I had an amazing summer holiday with my parents, and although not everything went according to plan, I still have a lot of places to recommend for future explorations!
This three part series will definitely be more of a photoblog than anything else, but I’ll try to add stories or commentary where needed. If you need mood music, I recommend “The Name Of Life” (Instrumental) by Joe Hisaishi. So without further ado, on to our first destination:
YAMAGATA — GINZAN ONSEN
Ginzan Onsen is a small (emphasis on the small) hot spring resort town in Yamagata Prefecture. Despite it’s size, the onsen town is quite famous here in Japan, owing to it being a filming location for the popular 1980s drama Oshin.
I was hoping to visit in the winter, which is the town’s peak season. (Look up the photos… it’s gorgeous!!) But summer turned out to be a more opportune (and just as lovely) time of year!
Even in the rain, the town was absolutely stunning. Although Oshin ended years ago, I felt as if we were still on a movie set.
Sadly, we weren’t able to stay in one of the beautiful old ryokan in the center of town. However, I did manage to book the slightly more modern ryokan that is set on a hill above the town. And our room came with our own private onsen!
One of the highlights of the whole experience for us was the food. Our ryokan stay included breakfasts and dinners, and no guest was left hungry. Crab legs, wagyu beef, sashimi, escargot, fish eggs, fish cooked 100 different ways, three kinds of soups, lotus root salad, sake, plum wine, watermelon, and of course… rice. We were so full by the end of every meal that my parents began refusing the rice — to the horror of the waitstaff!
Ginzan Onsen itself is really tiny. If you are a normal person, strolling from one end to the other should only take about 15 minutes at a leisurely pace. And that’s being generous. If you’re a speedy walker, it’ll take you 5 minutes. If you are, however, a photographer (or a wannabe) like me, then it could take over an hour to cover the whole town. The first time we walked the town, my parents actually considered stopping by a cafe for coffee (without me) because I was taking my sweet time snapping away with my camera.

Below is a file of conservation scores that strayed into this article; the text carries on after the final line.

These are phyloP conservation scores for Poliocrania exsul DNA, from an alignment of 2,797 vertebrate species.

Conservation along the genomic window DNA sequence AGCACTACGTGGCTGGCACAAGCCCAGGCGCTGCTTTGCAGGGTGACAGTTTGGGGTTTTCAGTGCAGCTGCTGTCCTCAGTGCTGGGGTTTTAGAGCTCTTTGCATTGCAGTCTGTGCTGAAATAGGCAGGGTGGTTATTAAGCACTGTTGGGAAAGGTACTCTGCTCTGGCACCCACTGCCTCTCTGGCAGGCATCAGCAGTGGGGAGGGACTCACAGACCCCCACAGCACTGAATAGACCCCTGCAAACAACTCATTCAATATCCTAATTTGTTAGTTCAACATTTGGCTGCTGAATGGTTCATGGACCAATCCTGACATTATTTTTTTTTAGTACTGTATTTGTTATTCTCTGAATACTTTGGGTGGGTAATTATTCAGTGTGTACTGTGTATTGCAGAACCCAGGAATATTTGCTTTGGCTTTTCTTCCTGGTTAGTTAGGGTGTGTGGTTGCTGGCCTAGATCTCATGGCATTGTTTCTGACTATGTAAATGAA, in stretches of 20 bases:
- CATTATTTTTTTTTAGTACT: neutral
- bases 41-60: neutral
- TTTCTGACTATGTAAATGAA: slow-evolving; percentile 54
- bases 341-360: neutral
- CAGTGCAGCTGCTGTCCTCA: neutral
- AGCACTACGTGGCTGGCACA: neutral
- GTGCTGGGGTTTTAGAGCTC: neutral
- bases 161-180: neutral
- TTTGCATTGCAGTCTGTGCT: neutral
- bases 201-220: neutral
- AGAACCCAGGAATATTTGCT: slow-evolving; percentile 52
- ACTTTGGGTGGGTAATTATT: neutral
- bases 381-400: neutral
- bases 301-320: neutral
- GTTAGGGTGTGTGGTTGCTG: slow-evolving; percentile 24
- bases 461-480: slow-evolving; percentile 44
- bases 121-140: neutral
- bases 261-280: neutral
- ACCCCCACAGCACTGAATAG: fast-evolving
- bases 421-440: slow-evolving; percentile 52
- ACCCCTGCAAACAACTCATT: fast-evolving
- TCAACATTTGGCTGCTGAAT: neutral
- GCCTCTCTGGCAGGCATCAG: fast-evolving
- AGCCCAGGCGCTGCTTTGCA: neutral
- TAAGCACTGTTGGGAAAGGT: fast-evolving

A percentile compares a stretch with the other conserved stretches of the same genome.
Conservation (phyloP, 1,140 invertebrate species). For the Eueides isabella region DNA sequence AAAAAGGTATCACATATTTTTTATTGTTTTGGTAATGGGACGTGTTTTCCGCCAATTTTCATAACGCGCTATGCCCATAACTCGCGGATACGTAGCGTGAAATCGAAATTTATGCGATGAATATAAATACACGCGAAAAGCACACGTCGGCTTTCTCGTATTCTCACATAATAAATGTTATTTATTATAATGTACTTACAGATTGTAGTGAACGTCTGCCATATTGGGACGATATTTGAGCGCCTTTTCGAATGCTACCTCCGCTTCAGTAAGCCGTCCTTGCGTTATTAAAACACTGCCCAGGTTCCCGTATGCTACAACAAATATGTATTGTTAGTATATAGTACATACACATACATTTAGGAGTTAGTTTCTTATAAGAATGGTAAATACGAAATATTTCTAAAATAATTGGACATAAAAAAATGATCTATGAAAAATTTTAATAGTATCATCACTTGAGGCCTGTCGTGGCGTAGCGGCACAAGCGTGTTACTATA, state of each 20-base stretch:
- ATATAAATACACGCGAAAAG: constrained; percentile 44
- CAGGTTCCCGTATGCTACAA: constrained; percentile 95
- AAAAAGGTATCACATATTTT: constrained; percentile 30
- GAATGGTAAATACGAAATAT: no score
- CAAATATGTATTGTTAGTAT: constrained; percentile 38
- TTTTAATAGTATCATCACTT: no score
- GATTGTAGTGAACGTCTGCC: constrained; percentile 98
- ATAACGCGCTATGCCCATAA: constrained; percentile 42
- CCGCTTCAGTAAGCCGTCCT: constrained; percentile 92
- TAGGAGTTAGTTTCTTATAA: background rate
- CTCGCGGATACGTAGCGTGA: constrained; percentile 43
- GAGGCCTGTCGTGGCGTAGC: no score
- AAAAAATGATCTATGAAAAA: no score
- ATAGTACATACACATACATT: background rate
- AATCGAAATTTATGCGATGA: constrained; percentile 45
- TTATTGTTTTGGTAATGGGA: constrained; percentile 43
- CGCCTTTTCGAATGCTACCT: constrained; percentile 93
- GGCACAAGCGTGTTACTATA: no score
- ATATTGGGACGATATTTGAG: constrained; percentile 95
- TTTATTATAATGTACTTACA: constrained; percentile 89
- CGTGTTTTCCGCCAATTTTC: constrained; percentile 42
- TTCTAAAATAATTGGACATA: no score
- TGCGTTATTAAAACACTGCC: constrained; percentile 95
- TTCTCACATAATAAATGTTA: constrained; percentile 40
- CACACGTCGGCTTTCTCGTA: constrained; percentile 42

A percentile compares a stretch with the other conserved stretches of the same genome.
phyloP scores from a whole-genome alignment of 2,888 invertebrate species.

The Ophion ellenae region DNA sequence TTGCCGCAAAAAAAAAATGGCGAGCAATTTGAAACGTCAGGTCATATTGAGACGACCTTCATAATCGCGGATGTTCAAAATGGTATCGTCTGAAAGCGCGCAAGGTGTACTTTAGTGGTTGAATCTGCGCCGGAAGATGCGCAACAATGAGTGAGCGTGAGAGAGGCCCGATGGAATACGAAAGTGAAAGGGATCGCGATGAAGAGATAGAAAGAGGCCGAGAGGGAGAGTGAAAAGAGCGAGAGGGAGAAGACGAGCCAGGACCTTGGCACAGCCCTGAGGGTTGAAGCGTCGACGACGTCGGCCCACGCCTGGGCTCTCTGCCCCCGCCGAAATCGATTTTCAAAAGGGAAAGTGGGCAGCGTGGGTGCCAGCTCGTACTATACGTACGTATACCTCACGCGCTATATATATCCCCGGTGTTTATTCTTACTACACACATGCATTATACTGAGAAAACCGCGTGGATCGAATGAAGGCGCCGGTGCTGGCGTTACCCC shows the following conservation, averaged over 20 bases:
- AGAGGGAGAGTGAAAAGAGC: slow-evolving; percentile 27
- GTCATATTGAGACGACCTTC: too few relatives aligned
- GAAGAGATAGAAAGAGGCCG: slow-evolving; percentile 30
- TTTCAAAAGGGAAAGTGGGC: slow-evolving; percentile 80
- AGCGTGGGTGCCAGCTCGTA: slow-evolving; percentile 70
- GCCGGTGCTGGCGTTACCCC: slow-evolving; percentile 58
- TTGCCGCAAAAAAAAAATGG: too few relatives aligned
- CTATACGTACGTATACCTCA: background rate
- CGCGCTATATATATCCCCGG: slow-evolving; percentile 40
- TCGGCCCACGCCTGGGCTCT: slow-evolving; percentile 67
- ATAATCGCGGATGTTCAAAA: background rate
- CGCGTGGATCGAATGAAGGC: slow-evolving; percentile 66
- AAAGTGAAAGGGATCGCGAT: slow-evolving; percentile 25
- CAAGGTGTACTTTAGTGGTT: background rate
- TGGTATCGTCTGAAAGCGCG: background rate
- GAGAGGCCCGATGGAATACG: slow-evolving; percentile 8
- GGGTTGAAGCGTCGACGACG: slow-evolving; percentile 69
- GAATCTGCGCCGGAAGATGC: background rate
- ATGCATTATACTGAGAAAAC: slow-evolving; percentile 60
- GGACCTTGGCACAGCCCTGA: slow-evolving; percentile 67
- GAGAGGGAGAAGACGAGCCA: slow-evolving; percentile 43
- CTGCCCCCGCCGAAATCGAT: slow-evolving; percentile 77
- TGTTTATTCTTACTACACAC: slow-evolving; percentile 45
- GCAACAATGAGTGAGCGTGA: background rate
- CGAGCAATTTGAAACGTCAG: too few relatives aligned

We could, however, follow the river to the back of the town. Here, we strolled by a beautiful waterfall before willingly entangling ourselves in the maze of hiking trails in the forest beyond.
Ginzan Onsen originally developed around a silver mine. The mine itself is now defunct, but you can still enter a small part of it and look around. It was a pretty hot day, but the mine (and all the little tunnels that we passed on our hike that led into the mine) were cool — natural air conditioning! This little hike is definitely a perk of coming to Ginzan Onsen during the summer, because in the town’s peak season, all the trails are made impassable due to heavy snowfall.
Overall, it’s a sleepy little historic town. Visitors take pictures, relax in the onsens, and get stuffed with all the delicious kaiseki (multi-course) meals.
The rather sleepy town comes alive at night, however. After dining, guests emerge in their respective ryokans’ yukatas for an evening stroll along the river. The ryokan are lit up beautifully, and sometimes the town plays music to set the scene even further.
Imagine walking along this little street and hearing One Summer’s Day — from Miyazaki’s Spirited Away — filling the sweet summer night. Because that’s exactly what happened while I was there. All I can say is, that was perfection. Rumor has it that the ryokan pictured above served as inspiration for the famous bathhouse in the film… however, I’ve also heard that inspiration is shared with at least three other ryokan, one of which is located in Taiwan.
Of course, my parents and I joined in on the after-dinner stroll, decked out in our yukata. My mother and I went one step further, having fun stumbling around in geta — traditional woodblock sandals worn with yukata and kimono — although my dad vetoed the geta, deciding that his sandals were the safer option.
We ended up staying at Ginzan Onsen for two nights. It was a perfect amount of time — quiet and relaxing after all the sightseeing and train hopping my parents had done before — although the whole experience could have easily been summed up in one night as well.
I know I’ll probably never get back to Ginzan Onsen, but I’m immensely glad that I had the opportunity to go even once. It was a little taste of traditional Japan… a little step back in time.